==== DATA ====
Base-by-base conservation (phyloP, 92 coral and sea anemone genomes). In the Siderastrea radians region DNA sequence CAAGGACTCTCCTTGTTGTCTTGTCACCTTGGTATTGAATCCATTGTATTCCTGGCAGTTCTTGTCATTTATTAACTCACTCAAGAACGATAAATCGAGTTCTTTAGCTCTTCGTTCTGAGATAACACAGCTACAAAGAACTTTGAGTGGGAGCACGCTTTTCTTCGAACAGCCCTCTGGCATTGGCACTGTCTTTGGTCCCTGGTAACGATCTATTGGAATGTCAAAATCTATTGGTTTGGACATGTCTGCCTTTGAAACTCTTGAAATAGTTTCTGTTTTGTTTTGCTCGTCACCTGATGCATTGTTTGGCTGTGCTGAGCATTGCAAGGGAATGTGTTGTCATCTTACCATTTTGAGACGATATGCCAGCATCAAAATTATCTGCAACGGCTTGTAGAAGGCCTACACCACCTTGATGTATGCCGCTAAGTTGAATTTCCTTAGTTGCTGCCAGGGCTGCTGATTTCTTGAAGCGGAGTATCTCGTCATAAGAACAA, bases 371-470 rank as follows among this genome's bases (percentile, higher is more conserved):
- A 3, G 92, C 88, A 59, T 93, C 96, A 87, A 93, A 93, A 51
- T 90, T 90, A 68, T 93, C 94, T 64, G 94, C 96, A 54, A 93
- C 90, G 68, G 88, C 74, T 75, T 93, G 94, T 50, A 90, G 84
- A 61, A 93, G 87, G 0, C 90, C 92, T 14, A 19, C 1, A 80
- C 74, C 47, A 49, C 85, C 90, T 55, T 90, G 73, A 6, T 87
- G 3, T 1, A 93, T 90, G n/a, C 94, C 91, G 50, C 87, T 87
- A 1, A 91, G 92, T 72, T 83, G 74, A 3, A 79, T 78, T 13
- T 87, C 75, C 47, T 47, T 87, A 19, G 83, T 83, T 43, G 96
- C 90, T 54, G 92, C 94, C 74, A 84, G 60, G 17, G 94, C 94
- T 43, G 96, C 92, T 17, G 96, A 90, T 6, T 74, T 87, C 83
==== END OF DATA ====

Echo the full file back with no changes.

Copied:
Base-by-base conservation (phyloP, 92 coral and sea anemone genomes). In the Siderastrea radians region DNA sequence CAAGGACTCTCCTTGTTGTCTTGTCACCTTGGTATTGAATCCATTGTATTCCTGGCAGTTCTTGTCATTTATTAACTCACTCAAGAACGATAAATCGAGTTCTTTAGCTCTTCGTTCTGAGATAACACAGCTACAAAGAACTTTGAGTGGGAGCACGCTTTTCTTCGAACAGCCCTCTGGCATTGGCACTGTCTTTGGTCCCTGGTAACGATCTATTGGAATGTCAAAATCTATTGGTTTGGACATGTCTGCCTTTGAAACTCTTGAAATAGTTTCTGTTTTGTTTTGCTCGTCACCTGATGCATTGTTTGGCTGTGCTGAGCATTGCAAGGGAATGTGTTGTCATCTTACCATTTTGAGACGATATGCCAGCATCAAAATTATCTGCAACGGCTTGTAGAAGGCCTACACCACCTTGATGTATGCCGCTAAGTTGAATTTCCTTAGTTGCTGCCAGGGCTGCTGATTTCTTGAAGCGGAGTATCTCGTCATAAGAACAA, bases 371-470 rank as follows among this genome's bases (percentile, higher is more conserved):
- A 3, G 92, C 88, A 59, T 93, C 96, A 87, A 93, A 93, A 51
- T 90, T 90, A 68, T 93, C 94, T 64, G 94, C 96, A 54, A 93
- C 90, G 68, G 88, C 74, T 75, T 93, G 94, T 50, A 90, G 84
- A 61, A 93, G 87, G 0, C 90, C 92, T 14, A 19, C 1, A 80
- C 74, C 47, A 49, C 85, C 90, T 55, T 90, G 73, A 6, T 87
- G 3, T 1, A 93, T 90, G n/a, C 94, C 91, G 50, C 87, T 87
- A 1, A 91, G 92, T 72, T 83, G 74, A 3, A 79, T 78, T 13
- T 87, C 75, C 47, T 47, T 87, A 19, G 83, T 83, T 43, G 96
- C 90, T 54, G 92, C 94, C 74, A 84, G 60, G 17, G 94, C 94
- T 43, G 96, C 92, T 17, G 96, A 90, T 6, T 74, T 87, C 83